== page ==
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Steven Dauteuil v. Michael J. Astrue

August 2, 2011

STEVEN DAUTEUIL,
PLAINTIFF,
v.
MICHAEL J. ASTRUE, COMMISSIONER OF THE SOCIAL SECURITY ADMINISTRATION,
DEFENDANT.



The opinion of the court was delivered by: Patrick J. Walsh United States Magistrate Judge

MEMORANDUM OPINION AND ORDER

I. INTRODUCTION

Before the Court is Plaintiff's appeal of a decision by Defendant Social Security Administration ("the Agency"), denying his application for Supplemental Security Income ("SSI"). Plaintiff claims that the Administrative Law Judge ("ALJ") erred when he:

1) found that Plaintiff failed to follow his prescribed treatment; and

2) rejected the treating and examining doctor's opinions. For the following reasons, the case is remanded to the Agency for further proceedings consistent with this opinion.

II. BACKGROUND

In January 2006, Plaintiff applied for SSI, alleging that he had been unable to work since September 2004, due to ADD, dyslexia, anxiety, bad back, bad neck, bad elbow, depression, migraines, and internal bleeding. (Administrative Record ("AR") 58-65, 103.) The Agency denied the application initially and again on reconsideration. (AR 35-39, 45-49.) Plaintiff then requested and was granted a hearing before an ALJ. (AR 34.) On October 18, 2007, Plaintiff appeared with a non-attorney representative at the hearing and testified before the ALJ. (AR 313-34.) On November 29, 2007, the ALJ issued a decision to deny benefits. (AR 9-19.) After the Appeals Council denied Plaintiff's request for review (AR 4-6), he commenced this action.

III. ANALYSIS

A. The ALJ Erred in Finding That Plaintiff Failed to Follow His Prescribed Treatment

In his first claim of error, Plaintiff argues that the ALJ erred when he found that Plaintiff had failed to follow his prescribed mental health treatment regimen. (Joint Stip. at 3-5.) The Agency disagrees. (Joint Stip. at 11-12.) For the following reasons, the Court finds that the ALJ erred and that this error warrants remand.

Between August and October 2007, Plaintiff was treated by psychiatrist Patricia Grogan. (AR 288-310.) Dr. Grogan prescribed several medications to treat Plaintiff's impairments, including Invega, Geodon, and Lexapro. (AR 297, 304, 310.) Dr. Grogan's records reflect that Plaintiff was compliant with the medication regimen. (AR 288-310.)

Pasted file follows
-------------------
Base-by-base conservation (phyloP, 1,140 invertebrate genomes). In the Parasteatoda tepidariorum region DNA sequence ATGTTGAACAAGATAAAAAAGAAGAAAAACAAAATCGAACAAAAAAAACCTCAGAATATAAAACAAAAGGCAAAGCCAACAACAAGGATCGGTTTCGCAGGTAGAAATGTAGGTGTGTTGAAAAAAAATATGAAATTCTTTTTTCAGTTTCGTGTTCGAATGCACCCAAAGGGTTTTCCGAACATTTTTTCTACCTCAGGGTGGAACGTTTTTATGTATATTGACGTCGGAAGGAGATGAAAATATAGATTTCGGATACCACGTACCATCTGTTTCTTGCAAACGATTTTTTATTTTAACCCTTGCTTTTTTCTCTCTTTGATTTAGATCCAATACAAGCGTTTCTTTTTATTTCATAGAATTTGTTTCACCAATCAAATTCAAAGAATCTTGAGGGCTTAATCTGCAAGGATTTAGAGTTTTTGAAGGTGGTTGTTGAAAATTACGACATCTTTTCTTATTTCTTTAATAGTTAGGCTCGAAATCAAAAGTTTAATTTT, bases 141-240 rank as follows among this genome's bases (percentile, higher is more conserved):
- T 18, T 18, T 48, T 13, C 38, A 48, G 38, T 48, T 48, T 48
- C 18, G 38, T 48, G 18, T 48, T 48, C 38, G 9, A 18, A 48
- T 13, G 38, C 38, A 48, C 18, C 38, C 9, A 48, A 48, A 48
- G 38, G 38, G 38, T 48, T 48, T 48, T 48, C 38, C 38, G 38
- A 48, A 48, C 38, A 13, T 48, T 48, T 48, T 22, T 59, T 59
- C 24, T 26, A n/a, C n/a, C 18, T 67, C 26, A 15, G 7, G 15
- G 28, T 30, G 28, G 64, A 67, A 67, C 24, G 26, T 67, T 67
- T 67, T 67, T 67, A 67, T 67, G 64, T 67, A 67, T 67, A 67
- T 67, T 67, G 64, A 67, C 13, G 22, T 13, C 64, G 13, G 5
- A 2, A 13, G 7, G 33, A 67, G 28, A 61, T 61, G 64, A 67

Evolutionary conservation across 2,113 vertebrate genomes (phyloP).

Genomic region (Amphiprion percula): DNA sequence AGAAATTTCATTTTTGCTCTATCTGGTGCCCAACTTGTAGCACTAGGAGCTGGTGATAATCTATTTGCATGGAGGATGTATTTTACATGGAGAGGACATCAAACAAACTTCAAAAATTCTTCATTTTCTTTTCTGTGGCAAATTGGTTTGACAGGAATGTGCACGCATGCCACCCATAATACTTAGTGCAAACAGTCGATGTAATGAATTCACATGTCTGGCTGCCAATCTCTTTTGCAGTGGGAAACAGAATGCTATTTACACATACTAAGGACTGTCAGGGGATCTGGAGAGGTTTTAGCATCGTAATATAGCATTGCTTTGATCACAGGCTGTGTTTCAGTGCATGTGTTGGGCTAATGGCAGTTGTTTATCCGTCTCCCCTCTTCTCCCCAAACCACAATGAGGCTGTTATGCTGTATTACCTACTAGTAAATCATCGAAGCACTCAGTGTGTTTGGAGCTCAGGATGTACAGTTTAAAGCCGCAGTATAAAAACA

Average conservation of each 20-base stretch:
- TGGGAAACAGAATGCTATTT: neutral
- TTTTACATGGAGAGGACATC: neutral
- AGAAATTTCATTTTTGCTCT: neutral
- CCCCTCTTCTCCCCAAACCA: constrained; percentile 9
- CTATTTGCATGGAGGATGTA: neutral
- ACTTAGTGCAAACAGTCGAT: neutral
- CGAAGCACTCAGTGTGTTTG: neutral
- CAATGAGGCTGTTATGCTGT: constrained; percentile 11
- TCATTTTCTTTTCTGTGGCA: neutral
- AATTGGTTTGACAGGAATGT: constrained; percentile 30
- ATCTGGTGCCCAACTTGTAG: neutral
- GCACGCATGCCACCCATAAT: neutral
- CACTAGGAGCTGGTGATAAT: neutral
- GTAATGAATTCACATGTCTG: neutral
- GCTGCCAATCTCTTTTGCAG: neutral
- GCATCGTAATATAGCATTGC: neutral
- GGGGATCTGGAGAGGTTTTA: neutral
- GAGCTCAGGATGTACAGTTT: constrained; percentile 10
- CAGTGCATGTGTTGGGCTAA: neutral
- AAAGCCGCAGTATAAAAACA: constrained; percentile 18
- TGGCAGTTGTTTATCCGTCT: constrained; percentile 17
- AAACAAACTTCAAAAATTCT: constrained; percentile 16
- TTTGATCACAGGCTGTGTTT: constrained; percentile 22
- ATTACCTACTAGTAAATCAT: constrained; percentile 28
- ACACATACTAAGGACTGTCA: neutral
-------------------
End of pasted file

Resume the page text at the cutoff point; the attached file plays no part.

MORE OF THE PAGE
In his decision denying disability, the ALJ found that Plaintiff was not compliant. (AR 17.) This finding is not supported by any evidence in the record and, thus, was in error.

The Agency disagrees. However, it does not argue that there are any records that show that Plaintiff was not compliant with the medications prescribed by Dr. Grogan. It argues, instead, that what the ALJ must have been referring to was the fact that Plaintiff had taken medications as a child and had stopped when he became an adult. (Joint Stip. at 11.) The Court's reading of the record and the ALJ's decision does not support this interpretation. It seems clear that the ALJ was misreading Dr. Grogan's records when he concluded that Plaintiff was not compliant. As such, the Court finds that the ALJ erred.

That finding does not end the inquiry, however. The fact that the ALJ erred in interpreting the record does not necessarily lead to a finding that the decision should be reversed. Reversal is warranted only if the error had an impact on the ALJ's disability determination. See Stout v. Comm'r, 454 F.3d 1050, 1055 (9th Cir. 2006) (noting, in the Social Security context, an error is harmless if it is "inconsequential to the ultimate non-disability determination."); see also Lewis v. Astrue, 498 F.3d 909, 911 (9th Cir. 2007) (holding error in ...


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